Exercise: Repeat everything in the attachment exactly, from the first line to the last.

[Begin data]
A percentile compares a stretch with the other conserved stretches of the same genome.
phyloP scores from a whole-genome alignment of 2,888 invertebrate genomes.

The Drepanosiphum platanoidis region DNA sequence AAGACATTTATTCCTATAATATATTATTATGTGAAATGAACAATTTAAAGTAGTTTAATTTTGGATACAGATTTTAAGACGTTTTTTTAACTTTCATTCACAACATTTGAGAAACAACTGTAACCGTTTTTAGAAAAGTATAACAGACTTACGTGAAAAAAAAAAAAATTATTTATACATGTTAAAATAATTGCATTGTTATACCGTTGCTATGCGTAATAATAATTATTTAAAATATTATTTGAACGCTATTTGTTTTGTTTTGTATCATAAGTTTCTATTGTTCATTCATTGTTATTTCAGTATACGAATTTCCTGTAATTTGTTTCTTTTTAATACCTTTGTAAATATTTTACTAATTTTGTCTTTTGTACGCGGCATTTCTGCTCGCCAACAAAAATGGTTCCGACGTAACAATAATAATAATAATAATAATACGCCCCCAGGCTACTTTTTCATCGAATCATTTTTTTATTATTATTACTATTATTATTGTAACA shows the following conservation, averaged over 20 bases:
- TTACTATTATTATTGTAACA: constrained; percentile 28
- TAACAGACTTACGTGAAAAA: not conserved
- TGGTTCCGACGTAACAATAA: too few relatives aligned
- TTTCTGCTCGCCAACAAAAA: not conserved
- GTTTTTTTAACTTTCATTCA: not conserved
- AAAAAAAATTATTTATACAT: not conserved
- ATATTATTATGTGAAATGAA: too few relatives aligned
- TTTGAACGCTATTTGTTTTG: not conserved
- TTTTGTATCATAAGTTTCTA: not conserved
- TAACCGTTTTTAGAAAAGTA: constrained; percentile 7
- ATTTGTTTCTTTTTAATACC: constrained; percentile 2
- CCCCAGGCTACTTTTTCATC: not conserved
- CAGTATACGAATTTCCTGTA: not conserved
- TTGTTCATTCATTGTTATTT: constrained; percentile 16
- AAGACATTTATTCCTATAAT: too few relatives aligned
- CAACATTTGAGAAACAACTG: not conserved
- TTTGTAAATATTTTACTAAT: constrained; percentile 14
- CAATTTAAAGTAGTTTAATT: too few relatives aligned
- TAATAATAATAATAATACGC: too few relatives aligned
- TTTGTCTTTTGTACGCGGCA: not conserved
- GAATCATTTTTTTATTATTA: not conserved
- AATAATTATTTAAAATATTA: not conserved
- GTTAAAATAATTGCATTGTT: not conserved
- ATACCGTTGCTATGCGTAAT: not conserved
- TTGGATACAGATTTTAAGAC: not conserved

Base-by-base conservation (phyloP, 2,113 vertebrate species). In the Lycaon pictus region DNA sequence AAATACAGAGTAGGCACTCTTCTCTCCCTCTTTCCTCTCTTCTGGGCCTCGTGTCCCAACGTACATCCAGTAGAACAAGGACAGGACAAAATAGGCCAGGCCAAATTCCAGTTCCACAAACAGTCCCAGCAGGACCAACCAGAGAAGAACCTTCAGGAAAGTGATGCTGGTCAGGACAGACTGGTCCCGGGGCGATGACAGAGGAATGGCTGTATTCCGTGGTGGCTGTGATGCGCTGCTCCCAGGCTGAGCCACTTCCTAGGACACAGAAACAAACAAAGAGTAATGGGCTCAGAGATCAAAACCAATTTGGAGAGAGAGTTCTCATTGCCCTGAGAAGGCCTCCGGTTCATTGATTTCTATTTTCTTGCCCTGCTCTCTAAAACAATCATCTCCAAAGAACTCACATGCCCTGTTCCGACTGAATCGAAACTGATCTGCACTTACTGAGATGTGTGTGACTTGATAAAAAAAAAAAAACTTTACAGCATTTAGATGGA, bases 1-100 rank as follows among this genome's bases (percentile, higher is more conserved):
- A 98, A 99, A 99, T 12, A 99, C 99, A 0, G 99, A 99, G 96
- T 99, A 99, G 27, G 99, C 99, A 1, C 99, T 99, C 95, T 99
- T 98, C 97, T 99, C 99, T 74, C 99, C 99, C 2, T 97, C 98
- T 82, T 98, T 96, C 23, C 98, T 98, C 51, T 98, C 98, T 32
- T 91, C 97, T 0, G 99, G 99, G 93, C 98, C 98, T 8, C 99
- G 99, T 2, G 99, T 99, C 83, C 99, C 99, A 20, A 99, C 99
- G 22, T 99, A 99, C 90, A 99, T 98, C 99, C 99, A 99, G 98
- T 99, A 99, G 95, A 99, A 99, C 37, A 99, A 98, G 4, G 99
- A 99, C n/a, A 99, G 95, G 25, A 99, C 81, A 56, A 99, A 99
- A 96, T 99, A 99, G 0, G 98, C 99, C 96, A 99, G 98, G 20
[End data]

A percentile compares a stretch with the other conserved stretches of the same genome.
phyloP scores from a whole-genome alignment of 2,888 invertebrate genomes.

The Drepanosiphum platanoidis region DNA sequence AAGACATTTATTCCTATAATATATTATTATGTGAAATGAACAATTTAAAGTAGTTTAATTTTGGATACAGATTTTAAGACGTTTTTTTAACTTTCATTCACAACATTTGAGAAACAACTGTAACCGTTTTTAGAAAAGTATAACAGACTTACGTGAAAAAAAAAAAAATTATTTATACATGTTAAAATAATTGCATTGTTATACCGTTGCTATGCGTAATAATAATTATTTAAAATATTATTTGAACGCTATTTGTTTTGTTTTGTATCATAAGTTTCTATTGTTCATTCATTGTTATTTCAGTATACGAATTTCCTGTAATTTGTTTCTTTTTAATACCTTTGTAAATATTTTACTAATTTTGTCTTTTGTACGCGGCATTTCTGCTCGCCAACAAAAATGGTTCCGACGTAACAATAATAATAATAATAATAATACGCCCCCAGGCTACTTTTTCATCGAATCATTTTTTTATTATTATTACTATTATTATTGTAACA shows the following conservation, averaged over 20 bases:
- TTACTATTATTATTGTAACA: constrained; percentile 28
- TAACAGACTTACGTGAAAAA: not conserved
- TGGTTCCGACGTAACAATAA: too few relatives aligned
- TTTCTGCTCGCCAACAAAAA: not conserved
- GTTTTTTTAACTTTCATTCA: not conserved
- AAAAAAAATTATTTATACAT: not conserved
- ATATTATTATGTGAAATGAA: too few relatives aligned
- TTTGAACGCTATTTGTTTTG: not conserved
- TTTTGTATCATAAGTTTCTA: not conserved
- TAACCGTTTTTAGAAAAGTA: constrained; percentile 7
- ATTTGTTTCTTTTTAATACC: constrained; percentile 2
- CCCCAGGCTACTTTTTCATC: not conserved
- CAGTATACGAATTTCCTGTA: not conserved
- TTGTTCATTCATTGTTATTT: constrained; percentile 16
- AAGACATTTATTCCTATAAT: too few relatives aligned
- CAACATTTGAGAAACAACTG: not conserved
- TTTGTAAATATTTTACTAAT: constrained; percentile 14
- CAATTTAAAGTAGTTTAATT: too few relatives aligned
- TAATAATAATAATAATACGC: too few relatives aligned
- TTTGTCTTTTGTACGCGGCA: not conserved
- GAATCATTTTTTTATTATTA: not conserved
- AATAATTATTTAAAATATTA: not conserved
- GTTAAAATAATTGCATTGTT: not conserved
- ATACCGTTGCTATGCGTAAT: not conserved
- TTGGATACAGATTTTAAGAC: not conserved

Base-by-base conservation (phyloP, 2,113 vertebrate species). In the Lycaon pictus region DNA sequence AAATACAGAGTAGGCACTCTTCTCTCCCTCTTTCCTCTCTTCTGGGCCTCGTGTCCCAACGTACATCCAGTAGAACAAGGACAGGACAAAATAGGCCAGGCCAAATTCCAGTTCCACAAACAGTCCCAGCAGGACCAACCAGAGAAGAACCTTCAGGAAAGTGATGCTGGTCAGGACAGACTGGTCCCGGGGCGATGACAGAGGAATGGCTGTATTCCGTGGTGGCTGTGATGCGCTGCTCCCAGGCTGAGCCACTTCCTAGGACACAGAAACAAACAAAGAGTAATGGGCTCAGAGATCAAAACCAATTTGGAGAGAGAGTTCTCATTGCCCTGAGAAGGCCTCCGGTTCATTGATTTCTATTTTCTTGCCCTGCTCTCTAAAACAATCATCTCCAAAGAACTCACATGCCCTGTTCCGACTGAATCGAAACTGATCTGCACTTACTGAGATGTGTGTGACTTGATAAAAAAAAAAAAACTTTACAGCATTTAGATGGA, bases 1-100 rank as follows among this genome's bases (percentile, higher is more conserved):
- A 98, A 99, A 99, T 12, A 99, C 99, A 0, G 99, A 99, G 96
- T 99, A 99, G 27, G 99, C 99, A 1, C 99, T 99, C 95, T 99
- T 98, C 97, T 99, C 99, T 74, C 99, C 99, C 2, T 97, C 98
- T 82, T 98, T 96, C 23, C 98, T 98, C 51, T 98, C 98, T 32
- T 91, C 97, T 0, G 99, G 99, G 93, C 98, C 98, T 8, C 99
- G 99, T 2, G 99, T 99, C 83, C 99, C 99, A 20, A 99, C 99
- G 22, T 99, A 99, C 90, A 99, T 98, C 99, C 99, A 99, G 98
- T 99, A 99, G 95, A 99, A 99, C 37, A 99, A 98, G 4, G 99
- A 99, C n/a, A 99, G 95, G 25, A 99, C 81, A 56, A 99, A 99
- A 96, T 99, A 99, G 0, G 98, C 99, C 96, A 99, G 98, G 20